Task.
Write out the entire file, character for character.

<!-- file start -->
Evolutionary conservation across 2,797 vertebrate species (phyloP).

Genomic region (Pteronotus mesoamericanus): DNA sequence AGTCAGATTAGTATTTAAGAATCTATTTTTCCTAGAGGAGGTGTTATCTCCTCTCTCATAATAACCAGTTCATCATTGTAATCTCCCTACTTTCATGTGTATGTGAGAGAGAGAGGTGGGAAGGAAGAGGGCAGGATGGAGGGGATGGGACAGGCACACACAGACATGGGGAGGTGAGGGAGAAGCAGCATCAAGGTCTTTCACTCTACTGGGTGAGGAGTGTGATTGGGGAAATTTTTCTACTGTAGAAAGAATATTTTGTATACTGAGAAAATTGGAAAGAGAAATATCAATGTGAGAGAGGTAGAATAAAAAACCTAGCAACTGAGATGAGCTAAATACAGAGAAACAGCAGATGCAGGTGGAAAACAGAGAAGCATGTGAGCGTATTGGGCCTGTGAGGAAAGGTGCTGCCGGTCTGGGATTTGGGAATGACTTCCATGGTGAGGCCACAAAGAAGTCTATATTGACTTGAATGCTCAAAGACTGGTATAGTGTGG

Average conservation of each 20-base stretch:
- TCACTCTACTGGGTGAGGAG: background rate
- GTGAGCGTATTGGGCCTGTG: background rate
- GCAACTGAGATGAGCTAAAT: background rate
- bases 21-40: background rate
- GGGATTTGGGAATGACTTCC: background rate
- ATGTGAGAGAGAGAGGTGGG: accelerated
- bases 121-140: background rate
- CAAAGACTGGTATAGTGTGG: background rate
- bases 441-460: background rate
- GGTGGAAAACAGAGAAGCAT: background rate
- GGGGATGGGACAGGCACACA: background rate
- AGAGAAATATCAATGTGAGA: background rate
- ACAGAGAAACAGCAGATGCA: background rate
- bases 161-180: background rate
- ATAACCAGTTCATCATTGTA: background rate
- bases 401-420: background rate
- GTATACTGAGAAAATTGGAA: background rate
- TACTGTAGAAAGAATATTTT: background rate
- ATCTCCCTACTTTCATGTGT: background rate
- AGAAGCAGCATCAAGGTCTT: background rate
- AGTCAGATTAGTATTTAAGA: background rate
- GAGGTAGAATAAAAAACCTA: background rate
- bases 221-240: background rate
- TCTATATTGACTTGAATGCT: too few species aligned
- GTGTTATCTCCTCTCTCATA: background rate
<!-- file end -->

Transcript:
Evolutionary conservation across 2,797 vertebrate species (phyloP).

Genomic region (Pteronotus mesoamericanus): DNA sequence AGTCAGATTAGTATTTAAGAATCTATTTTTCCTAGAGGAGGTGTTATCTCCTCTCTCATAATAACCAGTTCATCATTGTAATCTCCCTACTTTCATGTGTATGTGAGAGAGAGAGGTGGGAAGGAAGAGGGCAGGATGGAGGGGATGGGACAGGCACACACAGACATGGGGAGGTGAGGGAGAAGCAGCATCAAGGTCTTTCACTCTACTGGGTGAGGAGTGTGATTGGGGAAATTTTTCTACTGTAGAAAGAATATTTTGTATACTGAGAAAATTGGAAAGAGAAATATCAATGTGAGAGAGGTAGAATAAAAAACCTAGCAACTGAGATGAGCTAAATACAGAGAAACAGCAGATGCAGGTGGAAAACAGAGAAGCATGTGAGCGTATTGGGCCTGTGAGGAAAGGTGCTGCCGGTCTGGGATTTGGGAATGACTTCCATGGTGAGGCCACAAAGAAGTCTATATTGACTTGAATGCTCAAAGACTGGTATAGTGTGG

Average conservation of each 20-base stretch:
- TCACTCTACTGGGTGAGGAG: background rate
- GTGAGCGTATTGGGCCTGTG: background rate
- GCAACTGAGATGAGCTAAAT: background rate
- bases 21-40: background rate
- GGGATTTGGGAATGACTTCC: background rate
- ATGTGAGAGAGAGAGGTGGG: accelerated
- bases 121-140: background rate
- CAAAGACTGGTATAGTGTGG: background rate
- bases 441-460: background rate
- GGTGGAAAACAGAGAAGCAT: background rate
- GGGGATGGGACAGGCACACA: background rate
- AGAGAAATATCAATGTGAGA: background rate
- ACAGAGAAACAGCAGATGCA: background rate
- bases 161-180: background rate
- ATAACCAGTTCATCATTGTA: background rate
- bases 401-420: background rate
- GTATACTGAGAAAATTGGAA: background rate
- TACTGTAGAAAGAATATTTT: background rate
- ATCTCCCTACTTTCATGTGT: background rate
- AGAAGCAGCATCAAGGTCTT: background rate
- AGTCAGATTAGTATTTAAGA: background rate
- GAGGTAGAATAAAAAACCTA: background rate
- bases 221-240: background rate
- TCTATATTGACTTGAATGCT: too few species aligned
- GTGTTATCTCCTCTCTCATA: background rate